Hertford, Hertfordshire

All Saints' Church, Hertford, Hertfordshire

It is unclear which church came first in Hertford – St. Andrew’s or All Saints’. Both were mentioned in the Domesday Book but both pre-date that event by some long period. In 673 AD the first Synod of all the Bishops of England was held at Hertford. There is no certain record of where, but All Saints’ often claims that honour, which would make it 220 years or so older than St. Andrew’s which definitely dates to around 860 AD.

Either way, the Church was entirely rebuilt in the medieval period in a Perpendicular style. It stood here until 22nd December 1891. At 5 in the morning a local baker saw flames coming from the north side of the church. The fire brigade was called but the weather was so cold their pumps froze and by 8 am the church was completed destroyed. The spire having collapsed and the interior being totally gutted. The only survivals were the parish chest and parts of two 15th Century brass memorials.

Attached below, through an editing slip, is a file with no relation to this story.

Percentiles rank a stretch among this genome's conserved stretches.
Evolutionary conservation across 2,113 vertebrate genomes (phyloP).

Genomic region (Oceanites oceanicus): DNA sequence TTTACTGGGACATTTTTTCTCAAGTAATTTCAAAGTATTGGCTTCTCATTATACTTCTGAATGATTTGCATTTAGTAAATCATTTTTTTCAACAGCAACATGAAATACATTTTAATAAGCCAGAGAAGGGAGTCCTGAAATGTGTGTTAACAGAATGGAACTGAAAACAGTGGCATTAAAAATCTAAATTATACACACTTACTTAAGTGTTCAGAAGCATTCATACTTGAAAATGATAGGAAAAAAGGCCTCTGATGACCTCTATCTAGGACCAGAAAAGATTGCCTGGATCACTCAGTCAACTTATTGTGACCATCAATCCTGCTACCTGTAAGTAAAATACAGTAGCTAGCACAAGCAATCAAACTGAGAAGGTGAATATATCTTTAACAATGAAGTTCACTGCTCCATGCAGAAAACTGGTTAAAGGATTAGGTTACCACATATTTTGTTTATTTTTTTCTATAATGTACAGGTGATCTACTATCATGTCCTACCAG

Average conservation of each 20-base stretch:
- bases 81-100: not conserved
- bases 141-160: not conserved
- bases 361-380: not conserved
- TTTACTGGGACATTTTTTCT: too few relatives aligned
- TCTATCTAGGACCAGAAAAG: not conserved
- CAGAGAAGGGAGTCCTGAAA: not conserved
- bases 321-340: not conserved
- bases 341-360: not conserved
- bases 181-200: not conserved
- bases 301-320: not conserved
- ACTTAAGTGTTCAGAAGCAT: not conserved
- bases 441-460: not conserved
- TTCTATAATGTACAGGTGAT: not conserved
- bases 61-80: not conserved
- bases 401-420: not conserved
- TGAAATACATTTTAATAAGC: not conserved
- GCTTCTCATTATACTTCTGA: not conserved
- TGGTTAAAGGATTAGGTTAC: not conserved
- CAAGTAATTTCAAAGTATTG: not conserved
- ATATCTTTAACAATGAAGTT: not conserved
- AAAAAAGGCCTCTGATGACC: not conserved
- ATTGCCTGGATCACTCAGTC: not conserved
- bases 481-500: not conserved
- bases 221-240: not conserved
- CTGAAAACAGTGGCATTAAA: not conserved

A competition was held for the design of the new church. It was won by a firm from Lancaster, Paley, Austen and Paley. The church is typical of H.J. Austen’s designs and is built of Runcorn stone, like Liverpool Cathedral, and has a quite similar look and feel, although on a smaller scale (everything is on a smaller scale than Liverpool Cathedral!).

The first stone was laid in 1893 and just under two years later the Church was consecrated. The tower was completed ten years later and is named Victoria Tower after the recently deceased Queen.

The Church now stands cut off from Hertford Town Centre by the A414 road through town which rather spoils its tranquil effect. One of the best views can be had from the top floor of a nearby multi-storey car park.

Photo - Andrew J. Müller

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